Note that the model's only surface forcing is the freshwater flux through the upper surface. The total meridional mass flux (indicated by the dot-dashed line) associated with E - P is about 0.3 Sv; this is really very small compared with the wind-driven circulation.
The vertical mixing in the model is set to a constant value of 0.3 x 10-4 m2/s. After 5,000 years of integration, the model reaches a state of aperiodic oscillation. The following discussion is based on the mean circulation averaged over several hundred years; details of the time evolution will be discussed in Section 5.4. Owing to precipitation at high latitudes, sea level there is increased. In fact, a center of sea-level high exists in the middle of the northern half of the basin, and a sea-level low exists at low latitudes near the eastern boundary (Fig. 5.106).
The sea-level high is closely related to the barotropic anticyclonic circulation in the northern half of the basin (Fig. 5.107). There is a rather weak barotropic cyclonic circulation in the southern half of the basin. In addition, there are clearly western boundary currents required for closing the circulation in the basin (Fig. 5.107). This shows the barotropic meridional transport function obtained by zonally integrating the meridional volume flux over the whole depth. Readily seen are the southward flow driven by precipitation in the subpolar basin, the poleward flow driven by evaporation in the subtropical basin, and the western boundary currents required for closing the circulation, with the volume flux discussed above. The barotropic circulation is predicted by the Goldsbrough-Stommel theory. As discussed above, the barotropic circulation exists, independently of whether there is salt in the ocean or whether there is enough external mechanical energy to sustain the vertical mixing in the ocean.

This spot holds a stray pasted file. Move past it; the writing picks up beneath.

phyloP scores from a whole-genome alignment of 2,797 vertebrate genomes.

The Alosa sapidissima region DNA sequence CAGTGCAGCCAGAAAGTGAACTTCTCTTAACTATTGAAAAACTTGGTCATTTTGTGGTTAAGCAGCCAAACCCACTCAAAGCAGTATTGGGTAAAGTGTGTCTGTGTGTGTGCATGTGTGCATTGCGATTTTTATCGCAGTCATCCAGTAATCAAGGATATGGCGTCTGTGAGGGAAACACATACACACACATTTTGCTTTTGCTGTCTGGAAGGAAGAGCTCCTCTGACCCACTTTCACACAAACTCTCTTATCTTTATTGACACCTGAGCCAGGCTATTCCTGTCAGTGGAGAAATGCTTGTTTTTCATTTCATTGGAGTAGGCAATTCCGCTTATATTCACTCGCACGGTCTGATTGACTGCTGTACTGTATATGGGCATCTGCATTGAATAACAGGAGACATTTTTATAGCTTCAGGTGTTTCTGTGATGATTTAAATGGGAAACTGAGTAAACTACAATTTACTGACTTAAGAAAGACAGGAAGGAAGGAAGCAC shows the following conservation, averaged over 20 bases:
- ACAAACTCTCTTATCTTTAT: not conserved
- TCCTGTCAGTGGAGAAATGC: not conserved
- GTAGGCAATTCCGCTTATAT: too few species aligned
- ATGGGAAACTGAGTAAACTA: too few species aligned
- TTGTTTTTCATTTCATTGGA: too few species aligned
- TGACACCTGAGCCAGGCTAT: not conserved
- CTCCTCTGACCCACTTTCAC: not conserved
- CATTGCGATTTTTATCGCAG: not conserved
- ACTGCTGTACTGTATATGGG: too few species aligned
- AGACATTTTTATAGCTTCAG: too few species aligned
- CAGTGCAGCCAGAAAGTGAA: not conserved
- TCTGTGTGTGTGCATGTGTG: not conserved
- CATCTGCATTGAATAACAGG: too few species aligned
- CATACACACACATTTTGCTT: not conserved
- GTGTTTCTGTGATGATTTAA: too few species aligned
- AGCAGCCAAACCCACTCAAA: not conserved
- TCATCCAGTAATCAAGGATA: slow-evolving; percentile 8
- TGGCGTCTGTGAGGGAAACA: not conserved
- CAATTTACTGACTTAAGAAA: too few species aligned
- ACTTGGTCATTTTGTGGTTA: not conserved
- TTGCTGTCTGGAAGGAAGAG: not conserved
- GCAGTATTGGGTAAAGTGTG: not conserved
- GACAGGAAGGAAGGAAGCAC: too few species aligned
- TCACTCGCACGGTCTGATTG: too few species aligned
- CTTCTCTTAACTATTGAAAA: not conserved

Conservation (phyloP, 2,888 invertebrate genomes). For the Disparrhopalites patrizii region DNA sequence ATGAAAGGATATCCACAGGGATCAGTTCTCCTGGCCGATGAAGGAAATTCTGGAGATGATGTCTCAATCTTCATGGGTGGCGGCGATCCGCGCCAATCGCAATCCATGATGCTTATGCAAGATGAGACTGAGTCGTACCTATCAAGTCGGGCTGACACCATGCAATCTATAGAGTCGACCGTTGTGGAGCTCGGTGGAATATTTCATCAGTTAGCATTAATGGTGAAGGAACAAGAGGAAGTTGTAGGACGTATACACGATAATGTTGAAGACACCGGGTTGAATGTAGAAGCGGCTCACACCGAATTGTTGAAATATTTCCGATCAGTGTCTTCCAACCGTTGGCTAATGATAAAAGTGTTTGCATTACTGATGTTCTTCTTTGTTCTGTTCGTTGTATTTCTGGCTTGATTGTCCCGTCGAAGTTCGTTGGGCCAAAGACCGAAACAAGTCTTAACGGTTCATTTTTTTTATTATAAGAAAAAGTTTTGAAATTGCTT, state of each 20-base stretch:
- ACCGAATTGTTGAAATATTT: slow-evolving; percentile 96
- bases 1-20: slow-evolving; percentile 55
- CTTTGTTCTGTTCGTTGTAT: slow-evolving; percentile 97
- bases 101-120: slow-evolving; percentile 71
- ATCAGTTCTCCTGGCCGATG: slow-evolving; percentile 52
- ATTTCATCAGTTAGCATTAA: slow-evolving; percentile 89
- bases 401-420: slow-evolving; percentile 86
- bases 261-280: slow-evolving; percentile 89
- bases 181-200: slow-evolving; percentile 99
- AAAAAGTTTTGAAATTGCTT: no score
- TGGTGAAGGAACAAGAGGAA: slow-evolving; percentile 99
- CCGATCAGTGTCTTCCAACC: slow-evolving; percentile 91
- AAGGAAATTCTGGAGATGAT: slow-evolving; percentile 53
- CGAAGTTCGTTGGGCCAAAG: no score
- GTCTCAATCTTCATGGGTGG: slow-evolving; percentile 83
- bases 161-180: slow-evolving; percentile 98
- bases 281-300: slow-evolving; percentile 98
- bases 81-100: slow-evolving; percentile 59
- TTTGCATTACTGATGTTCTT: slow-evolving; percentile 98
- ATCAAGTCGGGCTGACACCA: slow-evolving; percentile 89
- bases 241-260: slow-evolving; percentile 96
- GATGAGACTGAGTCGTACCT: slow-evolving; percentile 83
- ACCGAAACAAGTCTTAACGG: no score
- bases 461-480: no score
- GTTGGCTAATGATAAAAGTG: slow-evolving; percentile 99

The major new feature different from the Goldsbrough-Stommel theory is the existence of strong three-dimensional baroclinic circulation. The most important component is the meridional overturning cell, with an overturning rate more than 50 Sv, as shown in Figure 5.108. Water in the southern half of the basin is much saltier due to evaporation, and it sinks to the sea floor. Away from the southern boundary, the salty water gradually upwells
and mixes with the relatively fresh water above. As discussed in Chapter 3, mixing in such a stratified fluid requires an external source of mechanical energy, which comes from both tidal dissipation and surface wind stress. Without such an energy source, the freshwater flux through the air-sea interface cannot drive strong circulation, as shown in Figure 5.108.
Precipitation tends to be very irregular in nature. Thus, in the mind's eye, there seems to be no clear connection between the tiny raindrops of precipitation and the large-scale organized haline circulation in the oceans. However, precipitation and evaporation are responsible for creating the salinity difference in the oceans, and thus regulating the haline component of the oceanic general circulation. In this model, precipitation at high latitudes reduces the salinity in the north, and evaporation at low latitudes increases salinity in the south; this is what really drives the circulation (Fig. 5.109). The salinity maximum is located in the southeastern corner, roughly at the location of the sinking branch of the haline circulation.
Under the freshwater forcing, there is a complicated three-dimensional haline circulation; thus, one should not take the barotropic circulation as the circulation pattern in the ocean. In fact, the strong subsurface upwelling in the middle of the basin works like an "Ekman compressor." This "compressor" moves upward and squeezes the water column in the upper
a h = 7.5 m b h = 317.6 m a h = 7.5 m b h = 317.6 m
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